6. Good heavens! Trigger points have been imaged at NIH and the Mayo Clinic. The over 30 noxious substances released during a trigger point twitch have been identified (Jay P. Shah–multiple peer-reviewed papers). There is so much evidence on trigger points it boggles the mind that anyone would think of it as a “belief system” rather than based on scientific evidence, unless those people can’t palpate and can’t read. It is sad that those who claim to “debunk” Travell and Simon refuse to look at any research that doesn’t agree with their very narrow point of view. Their political one-upsmanship and “gotcha” mentality should have no place in true medical science. Fibromyalgia can’t cause numbness and tingling, etc., but myofascial trigger points can. So many of the symptoms that are generally believed by many to be part of fibromyalgia are actually due to TrPs, and if you treat the TrPs and control the perpetuating factors, they get better. The central sensitization of FM can’t cause localized symptoms. If you look at the research by Ragi Doggweiler MD, chronic pelvic pain can be caused by TrPs alone. I could quote research all day. It would not help those who are invested in not reading it. Patients are being helped, and will eventually vote with their feet when they have the option of going to care providers who know TrPs and can help, and those who don’t and can’t. The research is there. You can lead a horse to water and you can’t make him drink. You can lead a doc to research but you can’t make him think. All of the work in my books and on my website are medical journal referenced. So are the Trigger Point Manuals. Devin

  7. Dennis Kinch says:

    Hello,
    I am a chronic pain sufferer of over 20 years. After losing my job, losing my kids, and ending up homeless becuase of my disorder, I decided that it was time to do something about how pain patients get treated in the U.S.

    I was taking physical therapy at the time, and through this, learned that walking was good for me and my condition. After going on long walks every day, I decided that I was going to go on a really long walk from Boston to Washington D.C. to raise awareness about chronic pain. This lead to my partnership with a pain foundation that sponsored my walked across the U.S., from Chicago to Los Angeles along the famous Route 66.

    Along this path, I discovered and walked through what I call the Pain Cycle, learning how to live with my condition in a positive way. Since then, I have started PEAR, with several dedicated volunteers and supporters, as a way to get this new found insight to the community, through a written book, a documentary, and a series of videos that help patients answer their questions they have about pain. Starting this process has been slow because I am disabled and have no source of funding. So I am turning to you.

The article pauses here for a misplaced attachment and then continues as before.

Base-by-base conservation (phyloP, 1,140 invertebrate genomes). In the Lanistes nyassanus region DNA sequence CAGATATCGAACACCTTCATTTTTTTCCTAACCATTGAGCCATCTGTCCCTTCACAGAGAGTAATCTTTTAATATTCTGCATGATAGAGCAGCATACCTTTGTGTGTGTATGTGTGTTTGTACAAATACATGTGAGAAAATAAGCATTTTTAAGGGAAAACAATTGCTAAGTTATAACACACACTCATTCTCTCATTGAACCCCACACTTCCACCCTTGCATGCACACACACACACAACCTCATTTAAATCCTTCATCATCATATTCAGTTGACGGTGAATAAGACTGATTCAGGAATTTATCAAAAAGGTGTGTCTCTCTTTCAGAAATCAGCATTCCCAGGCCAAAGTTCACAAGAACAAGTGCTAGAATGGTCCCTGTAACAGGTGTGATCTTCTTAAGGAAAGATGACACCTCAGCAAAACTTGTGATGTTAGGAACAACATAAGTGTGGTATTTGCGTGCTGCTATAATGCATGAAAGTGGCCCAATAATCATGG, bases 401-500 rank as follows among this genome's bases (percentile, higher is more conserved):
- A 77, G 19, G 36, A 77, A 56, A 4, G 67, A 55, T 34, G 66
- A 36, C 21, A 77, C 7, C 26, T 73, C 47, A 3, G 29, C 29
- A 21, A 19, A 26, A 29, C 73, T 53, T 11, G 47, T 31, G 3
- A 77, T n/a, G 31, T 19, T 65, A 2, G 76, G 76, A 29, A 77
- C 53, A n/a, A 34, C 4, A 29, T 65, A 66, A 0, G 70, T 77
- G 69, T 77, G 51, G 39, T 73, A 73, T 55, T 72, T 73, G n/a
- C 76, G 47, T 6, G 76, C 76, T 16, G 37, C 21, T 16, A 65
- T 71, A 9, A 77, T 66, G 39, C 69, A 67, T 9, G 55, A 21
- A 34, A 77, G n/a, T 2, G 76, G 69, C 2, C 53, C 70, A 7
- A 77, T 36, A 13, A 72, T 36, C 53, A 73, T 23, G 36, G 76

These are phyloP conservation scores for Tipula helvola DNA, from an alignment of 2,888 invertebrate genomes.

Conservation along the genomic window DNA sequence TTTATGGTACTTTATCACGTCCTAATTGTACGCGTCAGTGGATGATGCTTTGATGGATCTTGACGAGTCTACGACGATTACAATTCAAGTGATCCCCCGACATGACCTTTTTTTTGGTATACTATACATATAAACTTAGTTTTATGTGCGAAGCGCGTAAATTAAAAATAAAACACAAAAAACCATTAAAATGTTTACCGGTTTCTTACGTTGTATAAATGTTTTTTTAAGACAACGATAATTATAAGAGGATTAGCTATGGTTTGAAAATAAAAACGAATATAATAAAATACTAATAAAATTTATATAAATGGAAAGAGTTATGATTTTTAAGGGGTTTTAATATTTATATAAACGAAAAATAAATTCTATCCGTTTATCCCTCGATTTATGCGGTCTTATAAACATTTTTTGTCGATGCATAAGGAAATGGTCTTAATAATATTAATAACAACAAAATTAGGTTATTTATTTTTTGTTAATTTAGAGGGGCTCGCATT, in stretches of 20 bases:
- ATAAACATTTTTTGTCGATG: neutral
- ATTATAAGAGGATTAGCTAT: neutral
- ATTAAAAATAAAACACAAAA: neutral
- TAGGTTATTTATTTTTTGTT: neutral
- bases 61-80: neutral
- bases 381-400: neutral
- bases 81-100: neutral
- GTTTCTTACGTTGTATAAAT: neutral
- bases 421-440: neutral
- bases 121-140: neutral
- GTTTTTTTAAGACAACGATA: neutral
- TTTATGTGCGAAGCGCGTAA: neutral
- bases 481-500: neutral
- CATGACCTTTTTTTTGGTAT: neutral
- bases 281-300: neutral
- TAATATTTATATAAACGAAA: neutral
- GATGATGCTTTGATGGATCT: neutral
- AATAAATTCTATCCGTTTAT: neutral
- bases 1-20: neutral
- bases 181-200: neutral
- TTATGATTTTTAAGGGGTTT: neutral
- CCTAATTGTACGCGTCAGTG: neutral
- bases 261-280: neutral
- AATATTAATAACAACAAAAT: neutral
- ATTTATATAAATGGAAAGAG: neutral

With this campaign, we want to raise the funds to create a Q/A video about commonly asked questions about pain. We have doctors across America wanting to have this product in their waiting rooms. We have a professional videographer ready with reels upon reels of footage from the Walk to help us make this happen. Now all we need is your contributions so we can get the word out to millions of pain sufferers that there is a better way to live.

    Your generous donation would help millions of people and help create a community of people helping those in pain.

    My daughter did an amateur school project where she made an example of what kinds of questions these videos would answer. It can be seen here. http://www.youtube.com/watch?v=9l1TZNdZyJQ

  8. That’s what makes mrf so powerful, it is a function of nature which is an awesome force from the universe or heaven or God. I don’t have to prove anything!! How do you prove healing?? By asking the patient how they feel after therapy. You apply basic principles of natural healing and the body does all the work. God or Nature is the healing force we are just the assistants.

    “Put that is your pipe and smoke it”

  9. Pat Anson, Editor says:

    The moderator is going to bed!

    While an interesting and mostly civil debate, I suggest we call a halt to it.

    @John, if you are interested in posting a column of your own on this subject, I suggest you contact us.

    editor@nationalpainreport

  10. John Quintner says:

    @ Stephen. The onus of scientific proof rests squarely upon the person making the extraordinary claim(s) (i.e. upon YOU). I was taught this fundamental principle in medical school. However, it appears to me that you are really espousing the central tenet of homeopathy – “like cures like”. In this case you believe that there is some form of muscle damage causing localized deep pain. You then insert a steel needle into the suspect muscle, thus causing more damage in an attempt to heal the original damage (as yet unproven). How weird is that?

  11. Ghee the moderator is a little slow.

    Myofascial Release Therapy (MRT) comes in simple (Hands-on) to complex (invasive with the use of needles). ALL are safe, effective, non-toxic, available, no real contraindications.

    Hands-on therapy; Yoga, stretching, massage, foam roller, massage, using a Thera-cane or balls, “Spray and Stretch,”Chiro adjustments are all forms of MRT. Find a John F. Barnes therapist.

    Complex with needles; Acupuncture is part of the invasive needle therapy, dry needling to Travell’s trigger point injections. Even injection therapy with various substances; Prolotherapy, Steroid Injections and Botox Injections. These, in my opinion are off the table of choices because the others are the treatment of choice.